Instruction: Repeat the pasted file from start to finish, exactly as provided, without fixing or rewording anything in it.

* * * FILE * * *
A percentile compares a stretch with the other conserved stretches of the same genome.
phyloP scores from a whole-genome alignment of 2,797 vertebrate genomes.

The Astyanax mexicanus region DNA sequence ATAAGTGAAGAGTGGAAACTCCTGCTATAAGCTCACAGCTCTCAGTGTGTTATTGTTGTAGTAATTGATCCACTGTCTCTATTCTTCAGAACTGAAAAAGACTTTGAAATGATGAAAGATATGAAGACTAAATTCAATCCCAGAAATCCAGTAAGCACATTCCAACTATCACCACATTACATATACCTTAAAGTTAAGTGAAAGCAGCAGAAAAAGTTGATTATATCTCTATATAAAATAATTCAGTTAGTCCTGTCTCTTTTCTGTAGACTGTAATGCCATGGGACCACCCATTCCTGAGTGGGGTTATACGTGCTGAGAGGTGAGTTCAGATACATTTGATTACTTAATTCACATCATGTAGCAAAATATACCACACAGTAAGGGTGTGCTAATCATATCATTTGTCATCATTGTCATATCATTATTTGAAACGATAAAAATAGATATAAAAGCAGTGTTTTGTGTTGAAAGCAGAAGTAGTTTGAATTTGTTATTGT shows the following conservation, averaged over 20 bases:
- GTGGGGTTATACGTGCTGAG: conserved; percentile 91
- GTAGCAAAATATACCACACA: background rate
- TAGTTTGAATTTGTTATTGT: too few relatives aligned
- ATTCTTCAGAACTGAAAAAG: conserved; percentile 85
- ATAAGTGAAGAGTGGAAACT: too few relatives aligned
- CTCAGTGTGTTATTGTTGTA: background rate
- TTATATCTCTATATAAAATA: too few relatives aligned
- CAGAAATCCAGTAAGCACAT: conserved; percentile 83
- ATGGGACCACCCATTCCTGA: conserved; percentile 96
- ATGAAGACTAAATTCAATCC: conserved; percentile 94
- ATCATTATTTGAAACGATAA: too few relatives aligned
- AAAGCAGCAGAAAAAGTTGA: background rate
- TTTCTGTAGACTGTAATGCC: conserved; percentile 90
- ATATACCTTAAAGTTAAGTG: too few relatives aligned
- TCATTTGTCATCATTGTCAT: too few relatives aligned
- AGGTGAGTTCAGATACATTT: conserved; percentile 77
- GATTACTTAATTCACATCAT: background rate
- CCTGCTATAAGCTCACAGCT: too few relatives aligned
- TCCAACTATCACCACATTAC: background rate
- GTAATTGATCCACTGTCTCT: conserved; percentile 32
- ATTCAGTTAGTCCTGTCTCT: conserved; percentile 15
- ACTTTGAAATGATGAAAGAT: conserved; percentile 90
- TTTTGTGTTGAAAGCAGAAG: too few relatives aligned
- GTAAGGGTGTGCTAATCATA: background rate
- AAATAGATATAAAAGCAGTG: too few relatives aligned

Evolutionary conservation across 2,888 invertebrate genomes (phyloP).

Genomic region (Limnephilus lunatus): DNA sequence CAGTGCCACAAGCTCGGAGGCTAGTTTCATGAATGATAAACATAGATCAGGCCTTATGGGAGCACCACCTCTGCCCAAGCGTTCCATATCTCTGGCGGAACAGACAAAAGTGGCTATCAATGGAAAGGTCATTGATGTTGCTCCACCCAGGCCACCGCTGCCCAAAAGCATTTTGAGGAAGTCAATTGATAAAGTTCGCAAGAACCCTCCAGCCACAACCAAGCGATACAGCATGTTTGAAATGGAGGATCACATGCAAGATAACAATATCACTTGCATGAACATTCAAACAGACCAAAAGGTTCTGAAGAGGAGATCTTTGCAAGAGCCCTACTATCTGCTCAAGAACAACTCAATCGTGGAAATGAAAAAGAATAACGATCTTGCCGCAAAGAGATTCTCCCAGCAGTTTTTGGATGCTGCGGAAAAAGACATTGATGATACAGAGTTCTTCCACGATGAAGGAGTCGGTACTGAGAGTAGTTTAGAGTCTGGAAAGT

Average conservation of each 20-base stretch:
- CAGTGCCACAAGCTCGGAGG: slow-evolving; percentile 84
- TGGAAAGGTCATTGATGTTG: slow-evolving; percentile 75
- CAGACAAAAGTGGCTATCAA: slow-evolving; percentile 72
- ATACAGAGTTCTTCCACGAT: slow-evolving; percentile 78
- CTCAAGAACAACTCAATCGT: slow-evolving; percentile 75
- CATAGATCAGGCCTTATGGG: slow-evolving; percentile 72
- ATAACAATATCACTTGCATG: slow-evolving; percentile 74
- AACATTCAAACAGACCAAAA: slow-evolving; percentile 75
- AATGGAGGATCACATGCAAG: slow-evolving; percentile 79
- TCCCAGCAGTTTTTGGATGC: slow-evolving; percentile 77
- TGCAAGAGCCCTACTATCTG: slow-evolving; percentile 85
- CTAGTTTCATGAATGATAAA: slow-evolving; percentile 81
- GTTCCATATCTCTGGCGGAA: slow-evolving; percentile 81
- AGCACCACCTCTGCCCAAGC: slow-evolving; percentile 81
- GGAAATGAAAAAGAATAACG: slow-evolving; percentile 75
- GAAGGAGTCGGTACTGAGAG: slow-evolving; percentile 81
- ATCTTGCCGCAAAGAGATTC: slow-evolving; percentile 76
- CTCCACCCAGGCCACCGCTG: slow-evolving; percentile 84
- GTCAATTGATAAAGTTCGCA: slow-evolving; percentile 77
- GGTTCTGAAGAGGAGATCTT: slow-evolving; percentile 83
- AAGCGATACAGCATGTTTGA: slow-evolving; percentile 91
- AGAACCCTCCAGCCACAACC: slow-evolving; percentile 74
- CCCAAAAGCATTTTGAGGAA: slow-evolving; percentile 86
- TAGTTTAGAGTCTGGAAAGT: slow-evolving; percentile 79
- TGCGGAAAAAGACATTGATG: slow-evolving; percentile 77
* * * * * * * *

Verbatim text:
A percentile compares a stretch with the other conserved stretches of the same genome.
phyloP scores from a whole-genome alignment of 2,797 vertebrate genomes.

The Astyanax mexicanus region DNA sequence ATAAGTGAAGAGTGGAAACTCCTGCTATAAGCTCACAGCTCTCAGTGTGTTATTGTTGTAGTAATTGATCCACTGTCTCTATTCTTCAGAACTGAAAAAGACTTTGAAATGATGAAAGATATGAAGACTAAATTCAATCCCAGAAATCCAGTAAGCACATTCCAACTATCACCACATTACATATACCTTAAAGTTAAGTGAAAGCAGCAGAAAAAGTTGATTATATCTCTATATAAAATAATTCAGTTAGTCCTGTCTCTTTTCTGTAGACTGTAATGCCATGGGACCACCCATTCCTGAGTGGGGTTATACGTGCTGAGAGGTGAGTTCAGATACATTTGATTACTTAATTCACATCATGTAGCAAAATATACCACACAGTAAGGGTGTGCTAATCATATCATTTGTCATCATTGTCATATCATTATTTGAAACGATAAAAATAGATATAAAAGCAGTGTTTTGTGTTGAAAGCAGAAGTAGTTTGAATTTGTTATTGT shows the following conservation, averaged over 20 bases:
- GTGGGGTTATACGTGCTGAG: conserved; percentile 91
- GTAGCAAAATATACCACACA: background rate
- TAGTTTGAATTTGTTATTGT: too few relatives aligned
- ATTCTTCAGAACTGAAAAAG: conserved; percentile 85
- ATAAGTGAAGAGTGGAAACT: too few relatives aligned
- CTCAGTGTGTTATTGTTGTA: background rate
- TTATATCTCTATATAAAATA: too few relatives aligned
- CAGAAATCCAGTAAGCACAT: conserved; percentile 83
- ATGGGACCACCCATTCCTGA: conserved; percentile 96
- ATGAAGACTAAATTCAATCC: conserved; percentile 94
- ATCATTATTTGAAACGATAA: too few relatives aligned
- AAAGCAGCAGAAAAAGTTGA: background rate
- TTTCTGTAGACTGTAATGCC: conserved; percentile 90
- ATATACCTTAAAGTTAAGTG: too few relatives aligned
- TCATTTGTCATCATTGTCAT: too few relatives aligned
- AGGTGAGTTCAGATACATTT: conserved; percentile 77
- GATTACTTAATTCACATCAT: background rate
- CCTGCTATAAGCTCACAGCT: too few relatives aligned
- TCCAACTATCACCACATTAC: background rate
- GTAATTGATCCACTGTCTCT: conserved; percentile 32
- ATTCAGTTAGTCCTGTCTCT: conserved; percentile 15
- ACTTTGAAATGATGAAAGAT: conserved; percentile 90
- TTTTGTGTTGAAAGCAGAAG: too few relatives aligned
- GTAAGGGTGTGCTAATCATA: background rate
- AAATAGATATAAAAGCAGTG: too few relatives aligned

Evolutionary conservation across 2,888 invertebrate genomes (phyloP).

Genomic region (Limnephilus lunatus): DNA sequence CAGTGCCACAAGCTCGGAGGCTAGTTTCATGAATGATAAACATAGATCAGGCCTTATGGGAGCACCACCTCTGCCCAAGCGTTCCATATCTCTGGCGGAACAGACAAAAGTGGCTATCAATGGAAAGGTCATTGATGTTGCTCCACCCAGGCCACCGCTGCCCAAAAGCATTTTGAGGAAGTCAATTGATAAAGTTCGCAAGAACCCTCCAGCCACAACCAAGCGATACAGCATGTTTGAAATGGAGGATCACATGCAAGATAACAATATCACTTGCATGAACATTCAAACAGACCAAAAGGTTCTGAAGAGGAGATCTTTGCAAGAGCCCTACTATCTGCTCAAGAACAACTCAATCGTGGAAATGAAAAAGAATAACGATCTTGCCGCAAAGAGATTCTCCCAGCAGTTTTTGGATGCTGCGGAAAAAGACATTGATGATACAGAGTTCTTCCACGATGAAGGAGTCGGTACTGAGAGTAGTTTAGAGTCTGGAAAGT

Average conservation of each 20-base stretch:
- CAGTGCCACAAGCTCGGAGG: slow-evolving; percentile 84
- TGGAAAGGTCATTGATGTTG: slow-evolving; percentile 75
- CAGACAAAAGTGGCTATCAA: slow-evolving; percentile 72
- ATACAGAGTTCTTCCACGAT: slow-evolving; percentile 78
- CTCAAGAACAACTCAATCGT: slow-evolving; percentile 75
- CATAGATCAGGCCTTATGGG: slow-evolving; percentile 72
- ATAACAATATCACTTGCATG: slow-evolving; percentile 74
- AACATTCAAACAGACCAAAA: slow-evolving; percentile 75
- AATGGAGGATCACATGCAAG: slow-evolving; percentile 79
- TCCCAGCAGTTTTTGGATGC: slow-evolving; percentile 77
- TGCAAGAGCCCTACTATCTG: slow-evolving; percentile 85
- CTAGTTTCATGAATGATAAA: slow-evolving; percentile 81
- GTTCCATATCTCTGGCGGAA: slow-evolving; percentile 81
- AGCACCACCTCTGCCCAAGC: slow-evolving; percentile 81
- GGAAATGAAAAAGAATAACG: slow-evolving; percentile 75
- GAAGGAGTCGGTACTGAGAG: slow-evolving; percentile 81
- ATCTTGCCGCAAAGAGATTC: slow-evolving; percentile 76
- CTCCACCCAGGCCACCGCTG: slow-evolving; percentile 84
- GTCAATTGATAAAGTTCGCA: slow-evolving; percentile 77
- GGTTCTGAAGAGGAGATCTT: slow-evolving; percentile 83
- AAGCGATACAGCATGTTTGA: slow-evolving; percentile 91
- AGAACCCTCCAGCCACAACC: slow-evolving; percentile 74
- CCCAAAAGCATTTTGAGGAA: slow-evolving; percentile 86
- TAGTTTAGAGTCTGGAAAGT: slow-evolving; percentile 79
- TGCGGAAAAAGACATTGATG: slow-evolving; percentile 77